If you've always wanted to start your own tomato seedlings rather than purchase plants at a nursery, here are a few pointers. We live in gardening zone 7 and have a greenhouse so are able to get a jump on seed starting for our area. Let me start by saying we grow on a largeish scale, but you should be able to downsize to fit your needs. This process works for any kind of tomatoes, but we grow only heirlooms for a few reasons; they taste so much better than hybrids, my customers at the farmer's market want them, and you can save their seeds to plant next year. Here are some of last year's harvest.
We don't have large dinner parties between New Years and Easter because our dining room becomes seed-land. We lay down shower curtain liners and set up a utility table on them. We hang shop lights both above and below the table's surface. We don't use expensive grow bulbs, just regular shop lights. They're on a 14 hour timer. We have no (zero) sun in our house thanks to a wrap around porch. If you have a sunny windowsill, that will work just fine!
We use seed starting flats and a seed starting potting mix. You can find both in lots of places including WalMart and home improvement stores. Following the instructions on your seed packet regarding the time to start your seeds and the depth to plant them, plant 2-3 seeds in each of your tray's compartment. We spritz them daily with water and keep the lids on the trays until the plants get to be about an inch tall.
See how all three seeds came up in this compartment? I take my tiny sewing scissors and cut two of the three, you only want one plant per compartment. If you try to pull the other two out, you run the risk of damaging the roots of the plant you want to keep.
When your plants have three sets of leaves, it's time to transplant them. It took five weeks from the day I planted the seeds for the plants to get this tall.
If you've planned your planting dates such that your last frost date has passed, you can put these outside either in a planter or into the ground. We're still two months from our last frost date so these are going into one cup sized peat pots. I write right on the pots with a sharpie. These are brandywine tomatoes (BW). I'm also experimenting this year with wooden swizzle stick plant markers. I'm writing on those and sealing my writing with clear nail polish. We'll see how it goes.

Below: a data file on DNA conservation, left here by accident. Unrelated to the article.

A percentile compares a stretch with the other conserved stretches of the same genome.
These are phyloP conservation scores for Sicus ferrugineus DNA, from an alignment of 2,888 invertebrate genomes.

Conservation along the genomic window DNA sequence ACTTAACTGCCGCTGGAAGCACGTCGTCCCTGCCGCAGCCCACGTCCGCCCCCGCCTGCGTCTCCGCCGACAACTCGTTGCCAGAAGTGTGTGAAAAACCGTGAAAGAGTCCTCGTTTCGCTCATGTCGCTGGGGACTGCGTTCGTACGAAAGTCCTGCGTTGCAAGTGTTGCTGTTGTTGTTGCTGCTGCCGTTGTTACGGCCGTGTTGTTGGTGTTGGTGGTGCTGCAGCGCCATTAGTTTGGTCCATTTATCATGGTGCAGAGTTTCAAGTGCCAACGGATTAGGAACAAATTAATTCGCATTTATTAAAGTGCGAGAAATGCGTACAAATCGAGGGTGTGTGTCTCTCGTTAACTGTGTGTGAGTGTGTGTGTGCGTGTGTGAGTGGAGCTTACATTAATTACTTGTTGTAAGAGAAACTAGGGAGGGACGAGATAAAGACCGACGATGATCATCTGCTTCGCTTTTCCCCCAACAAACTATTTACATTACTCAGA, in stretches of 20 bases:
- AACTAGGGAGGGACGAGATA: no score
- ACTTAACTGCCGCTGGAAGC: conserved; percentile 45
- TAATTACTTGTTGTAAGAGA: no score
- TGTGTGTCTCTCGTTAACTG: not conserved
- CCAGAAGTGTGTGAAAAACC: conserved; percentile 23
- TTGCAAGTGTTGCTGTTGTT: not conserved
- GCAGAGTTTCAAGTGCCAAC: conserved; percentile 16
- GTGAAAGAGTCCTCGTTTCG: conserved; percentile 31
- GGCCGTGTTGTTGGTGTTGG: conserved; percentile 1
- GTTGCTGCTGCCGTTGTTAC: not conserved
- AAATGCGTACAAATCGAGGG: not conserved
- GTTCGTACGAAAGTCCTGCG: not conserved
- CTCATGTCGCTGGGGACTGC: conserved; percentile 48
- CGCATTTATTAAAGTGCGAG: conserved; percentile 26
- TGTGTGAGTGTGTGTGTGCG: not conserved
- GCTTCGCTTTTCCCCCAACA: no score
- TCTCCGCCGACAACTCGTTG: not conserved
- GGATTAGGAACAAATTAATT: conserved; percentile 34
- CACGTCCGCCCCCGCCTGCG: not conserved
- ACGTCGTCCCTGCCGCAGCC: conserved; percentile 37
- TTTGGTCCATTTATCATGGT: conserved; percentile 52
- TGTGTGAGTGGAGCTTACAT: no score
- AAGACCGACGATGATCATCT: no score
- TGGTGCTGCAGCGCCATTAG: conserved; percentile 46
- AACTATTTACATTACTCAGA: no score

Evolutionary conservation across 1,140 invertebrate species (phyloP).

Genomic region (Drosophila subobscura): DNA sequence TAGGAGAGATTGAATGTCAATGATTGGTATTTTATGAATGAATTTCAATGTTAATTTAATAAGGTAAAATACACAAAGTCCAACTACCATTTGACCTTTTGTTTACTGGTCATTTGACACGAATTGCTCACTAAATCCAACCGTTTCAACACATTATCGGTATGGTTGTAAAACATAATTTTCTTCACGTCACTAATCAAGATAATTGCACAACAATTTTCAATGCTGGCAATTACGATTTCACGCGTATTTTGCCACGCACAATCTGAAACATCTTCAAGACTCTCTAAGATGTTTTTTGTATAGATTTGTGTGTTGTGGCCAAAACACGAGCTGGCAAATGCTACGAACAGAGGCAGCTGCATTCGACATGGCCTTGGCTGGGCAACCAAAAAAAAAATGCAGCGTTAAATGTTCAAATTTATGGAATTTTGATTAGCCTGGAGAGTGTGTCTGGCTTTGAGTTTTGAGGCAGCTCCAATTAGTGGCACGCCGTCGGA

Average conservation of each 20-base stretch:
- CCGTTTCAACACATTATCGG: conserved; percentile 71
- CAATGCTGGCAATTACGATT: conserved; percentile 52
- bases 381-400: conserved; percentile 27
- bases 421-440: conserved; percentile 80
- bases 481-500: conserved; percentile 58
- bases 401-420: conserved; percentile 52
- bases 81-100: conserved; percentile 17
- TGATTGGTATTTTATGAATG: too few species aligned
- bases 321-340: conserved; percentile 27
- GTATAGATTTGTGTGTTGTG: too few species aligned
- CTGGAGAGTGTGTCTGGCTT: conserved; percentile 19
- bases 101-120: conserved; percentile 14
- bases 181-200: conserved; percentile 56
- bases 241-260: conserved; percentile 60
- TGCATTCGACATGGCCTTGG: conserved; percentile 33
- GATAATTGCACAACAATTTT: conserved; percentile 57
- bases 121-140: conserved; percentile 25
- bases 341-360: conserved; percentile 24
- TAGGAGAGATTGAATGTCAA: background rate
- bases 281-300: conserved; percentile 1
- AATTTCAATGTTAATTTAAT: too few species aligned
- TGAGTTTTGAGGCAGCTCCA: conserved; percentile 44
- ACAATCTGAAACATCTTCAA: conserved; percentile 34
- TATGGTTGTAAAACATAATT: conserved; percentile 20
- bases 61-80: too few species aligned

Before you try to remove them from their compartment cells, water thoroughly. This will hold the roots in the potting medium and make the plant easy to remove. I use a fork to remove the plant from the cell and place it into the peat pot. Never touch the stem of a plant, just the dirt and leaves if you must. For tomatoes, it's important to plant them as deep as possible. The stems will grow more roots and improve the stability of your plants. I fill the pot with a 50/50 mixture of seed starting mix and potting soil with a few Soil Moist crystals thrown in to help maintain moisture. They're hard to find and expensive but we use them. I've found them both online and in a very upscale garden center.
Here a photo of our back deck from last summer, just to show you it's possible to have tomatoes in pots! We grow about 50% in pots and 50% in raised beds. If you have any questions about our process, I'll do my best to answer.